The Unbearable Bassington eBook

This eBook from the Gutenberg Project consists of approximately 148 pages of information about The Unbearable Bassington.
might yet be jolly times ahead, in which his mother would have her share of the good things that were going, and carking thin-lipped Henry Greech and other of Comus’s detractors could take their sour looks and words out of sight and hearing.  Thus, staring at the picture as though he were studying its every detail, and seeing really only that wistful friendly smile, Comus made his plans and dispositions for a battle that was already fought and lost.

The crowd grew thicker in the galleries, cheerfully enduring an amount of overcrowding that would have been fiercely resented in a railway carriage.  Near the entrance Mervyn Quentock was talking to a Serene Highness, a lady who led a life of obtrusive usefulness, largely imposed on her by a good-natured inability to say “No.”  “That woman creates a positive draught with the number of bazaars she opens,” a frivolously-spoken ex-Cabinet Minister had once remarked.  At the present moment she was being whimsically apologetic.

“When I think of the legions of well-meaning young men and women to whom I’ve given away prizes for proficiency in art-school curriculum, I feel that I ought not to show my face inside a picture gallery.  I always imagine that my punishment in another world will be perpetually sharpening pencils and cleaning palettes for unending relays of misguided young people whom I deliberately encouraged in their artistic delusions.”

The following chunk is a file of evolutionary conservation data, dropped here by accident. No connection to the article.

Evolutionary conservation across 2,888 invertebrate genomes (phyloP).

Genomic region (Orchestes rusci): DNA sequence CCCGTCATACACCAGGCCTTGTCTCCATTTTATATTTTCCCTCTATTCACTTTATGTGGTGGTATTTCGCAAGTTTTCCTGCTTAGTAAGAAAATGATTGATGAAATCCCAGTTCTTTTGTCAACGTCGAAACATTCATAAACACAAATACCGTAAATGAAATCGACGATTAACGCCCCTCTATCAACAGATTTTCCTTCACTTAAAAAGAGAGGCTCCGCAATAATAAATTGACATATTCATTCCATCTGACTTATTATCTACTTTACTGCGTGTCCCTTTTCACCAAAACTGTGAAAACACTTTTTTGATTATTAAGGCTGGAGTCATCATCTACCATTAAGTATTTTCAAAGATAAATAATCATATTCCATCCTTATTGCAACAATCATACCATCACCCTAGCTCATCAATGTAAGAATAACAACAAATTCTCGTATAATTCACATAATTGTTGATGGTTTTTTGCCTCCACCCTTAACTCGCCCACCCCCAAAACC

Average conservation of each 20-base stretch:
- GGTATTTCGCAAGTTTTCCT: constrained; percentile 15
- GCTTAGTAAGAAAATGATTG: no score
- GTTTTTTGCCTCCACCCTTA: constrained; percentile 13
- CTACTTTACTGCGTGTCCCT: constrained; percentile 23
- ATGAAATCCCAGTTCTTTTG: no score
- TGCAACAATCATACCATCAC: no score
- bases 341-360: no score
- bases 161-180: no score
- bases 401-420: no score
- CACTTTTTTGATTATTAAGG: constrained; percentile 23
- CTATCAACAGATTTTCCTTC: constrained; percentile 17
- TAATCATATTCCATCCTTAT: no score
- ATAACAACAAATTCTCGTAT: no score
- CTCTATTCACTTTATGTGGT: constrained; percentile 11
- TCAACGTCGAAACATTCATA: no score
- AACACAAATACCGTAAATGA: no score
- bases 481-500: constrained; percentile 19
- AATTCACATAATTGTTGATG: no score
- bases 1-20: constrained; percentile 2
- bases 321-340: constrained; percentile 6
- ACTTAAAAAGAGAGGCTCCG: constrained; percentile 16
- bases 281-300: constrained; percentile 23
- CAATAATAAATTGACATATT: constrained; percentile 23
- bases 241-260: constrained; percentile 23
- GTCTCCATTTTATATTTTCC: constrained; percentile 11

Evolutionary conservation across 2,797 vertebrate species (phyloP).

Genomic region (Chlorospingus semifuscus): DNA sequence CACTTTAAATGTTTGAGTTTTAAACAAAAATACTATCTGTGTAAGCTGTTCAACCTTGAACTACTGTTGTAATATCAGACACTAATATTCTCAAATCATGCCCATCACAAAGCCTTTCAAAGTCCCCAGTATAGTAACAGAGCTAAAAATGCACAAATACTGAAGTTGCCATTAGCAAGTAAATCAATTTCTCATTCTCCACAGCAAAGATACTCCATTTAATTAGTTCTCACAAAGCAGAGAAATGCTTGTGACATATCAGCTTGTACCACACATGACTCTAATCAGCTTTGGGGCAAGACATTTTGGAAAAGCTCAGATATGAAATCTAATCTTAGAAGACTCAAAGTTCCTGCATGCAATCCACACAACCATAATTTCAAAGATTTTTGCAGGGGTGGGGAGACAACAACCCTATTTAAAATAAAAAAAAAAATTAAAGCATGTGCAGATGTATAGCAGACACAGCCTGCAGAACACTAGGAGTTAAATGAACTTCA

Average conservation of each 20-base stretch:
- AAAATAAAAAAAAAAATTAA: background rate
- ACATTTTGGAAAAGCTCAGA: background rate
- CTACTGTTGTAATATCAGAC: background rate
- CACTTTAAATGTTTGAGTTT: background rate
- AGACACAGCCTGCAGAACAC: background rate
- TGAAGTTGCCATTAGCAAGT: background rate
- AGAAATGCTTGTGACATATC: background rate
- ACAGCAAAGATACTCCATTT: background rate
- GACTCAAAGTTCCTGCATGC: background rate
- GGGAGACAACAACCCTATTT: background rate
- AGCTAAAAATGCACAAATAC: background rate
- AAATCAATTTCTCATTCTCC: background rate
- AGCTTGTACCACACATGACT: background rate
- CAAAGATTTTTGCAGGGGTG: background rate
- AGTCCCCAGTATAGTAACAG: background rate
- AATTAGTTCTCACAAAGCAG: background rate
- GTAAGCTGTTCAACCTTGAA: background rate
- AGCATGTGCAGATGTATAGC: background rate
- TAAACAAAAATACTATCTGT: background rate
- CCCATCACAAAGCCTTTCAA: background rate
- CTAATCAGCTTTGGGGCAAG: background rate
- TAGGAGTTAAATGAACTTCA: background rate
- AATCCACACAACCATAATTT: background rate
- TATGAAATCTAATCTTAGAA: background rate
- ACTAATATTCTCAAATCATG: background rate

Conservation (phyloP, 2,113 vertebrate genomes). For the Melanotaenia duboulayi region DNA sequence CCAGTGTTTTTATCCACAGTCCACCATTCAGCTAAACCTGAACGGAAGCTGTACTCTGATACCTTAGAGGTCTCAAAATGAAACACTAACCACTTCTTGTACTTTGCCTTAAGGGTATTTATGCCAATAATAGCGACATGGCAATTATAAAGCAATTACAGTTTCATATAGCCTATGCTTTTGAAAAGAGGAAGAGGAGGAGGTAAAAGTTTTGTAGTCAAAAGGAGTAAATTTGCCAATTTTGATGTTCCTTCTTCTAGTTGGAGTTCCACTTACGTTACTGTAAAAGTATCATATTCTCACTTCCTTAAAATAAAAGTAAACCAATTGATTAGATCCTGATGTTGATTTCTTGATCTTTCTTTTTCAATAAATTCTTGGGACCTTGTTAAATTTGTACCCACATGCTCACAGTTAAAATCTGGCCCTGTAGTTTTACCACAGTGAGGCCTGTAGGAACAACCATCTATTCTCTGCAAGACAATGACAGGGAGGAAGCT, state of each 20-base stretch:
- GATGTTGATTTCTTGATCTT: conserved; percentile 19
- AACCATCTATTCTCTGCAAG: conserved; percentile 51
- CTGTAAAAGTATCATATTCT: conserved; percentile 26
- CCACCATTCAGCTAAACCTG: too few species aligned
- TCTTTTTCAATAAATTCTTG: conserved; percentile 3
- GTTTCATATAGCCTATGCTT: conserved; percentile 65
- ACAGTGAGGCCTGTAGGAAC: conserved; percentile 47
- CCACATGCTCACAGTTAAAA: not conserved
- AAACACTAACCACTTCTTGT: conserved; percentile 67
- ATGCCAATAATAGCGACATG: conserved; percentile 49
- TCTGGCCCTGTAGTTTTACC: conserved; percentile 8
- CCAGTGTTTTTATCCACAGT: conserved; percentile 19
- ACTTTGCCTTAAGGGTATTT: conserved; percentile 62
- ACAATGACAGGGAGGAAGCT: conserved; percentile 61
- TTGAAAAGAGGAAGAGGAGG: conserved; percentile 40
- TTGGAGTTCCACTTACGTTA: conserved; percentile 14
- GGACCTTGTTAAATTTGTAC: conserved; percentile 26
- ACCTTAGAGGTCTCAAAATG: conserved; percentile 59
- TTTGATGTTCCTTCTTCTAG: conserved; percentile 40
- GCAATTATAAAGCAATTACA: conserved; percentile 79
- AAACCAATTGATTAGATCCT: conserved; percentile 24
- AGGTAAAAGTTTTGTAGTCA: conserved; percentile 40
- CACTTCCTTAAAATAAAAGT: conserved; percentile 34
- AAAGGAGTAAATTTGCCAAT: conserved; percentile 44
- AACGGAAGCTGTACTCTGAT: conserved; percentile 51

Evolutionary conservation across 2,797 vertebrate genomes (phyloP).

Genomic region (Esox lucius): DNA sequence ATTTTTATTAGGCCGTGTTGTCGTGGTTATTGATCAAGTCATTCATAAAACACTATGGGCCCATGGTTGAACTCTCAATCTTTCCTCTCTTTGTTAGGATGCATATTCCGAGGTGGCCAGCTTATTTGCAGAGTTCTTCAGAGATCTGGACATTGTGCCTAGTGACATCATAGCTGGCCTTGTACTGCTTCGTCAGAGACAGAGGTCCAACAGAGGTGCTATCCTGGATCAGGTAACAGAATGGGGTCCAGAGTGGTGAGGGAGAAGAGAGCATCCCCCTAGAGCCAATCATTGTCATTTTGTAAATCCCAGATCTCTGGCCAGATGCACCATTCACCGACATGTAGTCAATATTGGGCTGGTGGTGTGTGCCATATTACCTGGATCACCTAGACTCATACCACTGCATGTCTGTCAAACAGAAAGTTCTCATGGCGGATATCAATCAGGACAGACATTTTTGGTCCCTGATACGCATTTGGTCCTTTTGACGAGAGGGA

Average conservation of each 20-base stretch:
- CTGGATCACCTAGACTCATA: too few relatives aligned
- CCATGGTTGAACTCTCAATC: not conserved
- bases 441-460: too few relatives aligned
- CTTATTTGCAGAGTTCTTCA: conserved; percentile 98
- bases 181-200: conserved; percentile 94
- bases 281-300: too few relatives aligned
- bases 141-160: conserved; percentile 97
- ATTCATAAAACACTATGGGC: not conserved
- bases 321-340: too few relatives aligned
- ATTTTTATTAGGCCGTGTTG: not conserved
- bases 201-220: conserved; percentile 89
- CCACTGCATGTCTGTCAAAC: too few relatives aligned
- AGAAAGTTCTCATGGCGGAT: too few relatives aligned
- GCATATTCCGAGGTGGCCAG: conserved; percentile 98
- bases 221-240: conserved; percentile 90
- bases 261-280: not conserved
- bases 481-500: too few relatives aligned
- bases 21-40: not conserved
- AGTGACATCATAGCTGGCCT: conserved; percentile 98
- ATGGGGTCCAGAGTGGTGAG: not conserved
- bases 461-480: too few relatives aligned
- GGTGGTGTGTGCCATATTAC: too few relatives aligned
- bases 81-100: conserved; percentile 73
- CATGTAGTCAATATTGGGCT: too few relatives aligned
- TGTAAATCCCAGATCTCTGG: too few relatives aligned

“Do you suppose we shall all get appropriate punishments in another world for our sins in this?” asked Quentock.

“Not so much for our sins as for our indiscretions; they are the things which do the most harm and cause the greatest trouble.  I feel certain that Christopher Columbus will undergo the endless torment of being discovered by parties of American tourists.  You see I am quite old fashioned in my ideas about the terrors and inconveniences of the next world.  And now I must be running away; I’ve got to open a Free Library somewhere.  You know the sort of thing that happens—­one unveils a bust of Carlyle and makes a speech about Ruskin, and then people come in their thousands and read ‘Rabid Ralph, or Should he have Bitten Her?’ Don’t forget, please, I’m going to have the medallion with the fat cupid sitting on a sundial.  And just one thing more—­perhaps I ought not to ask you, but you have such nice kind eyes, you embolden one to make daring requests, would you send me the recipe for those lovely chestnut-and-chicken-liver sandwiches?  I know the ingredients of course, but it’s the proportions that make such a difference—­just how much liver to how much chestnut, and what amount of red pepper and other things.  Thank you so much.  I really am going now.”

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The Unbearable Bassington from Project Gutenberg. Public domain.
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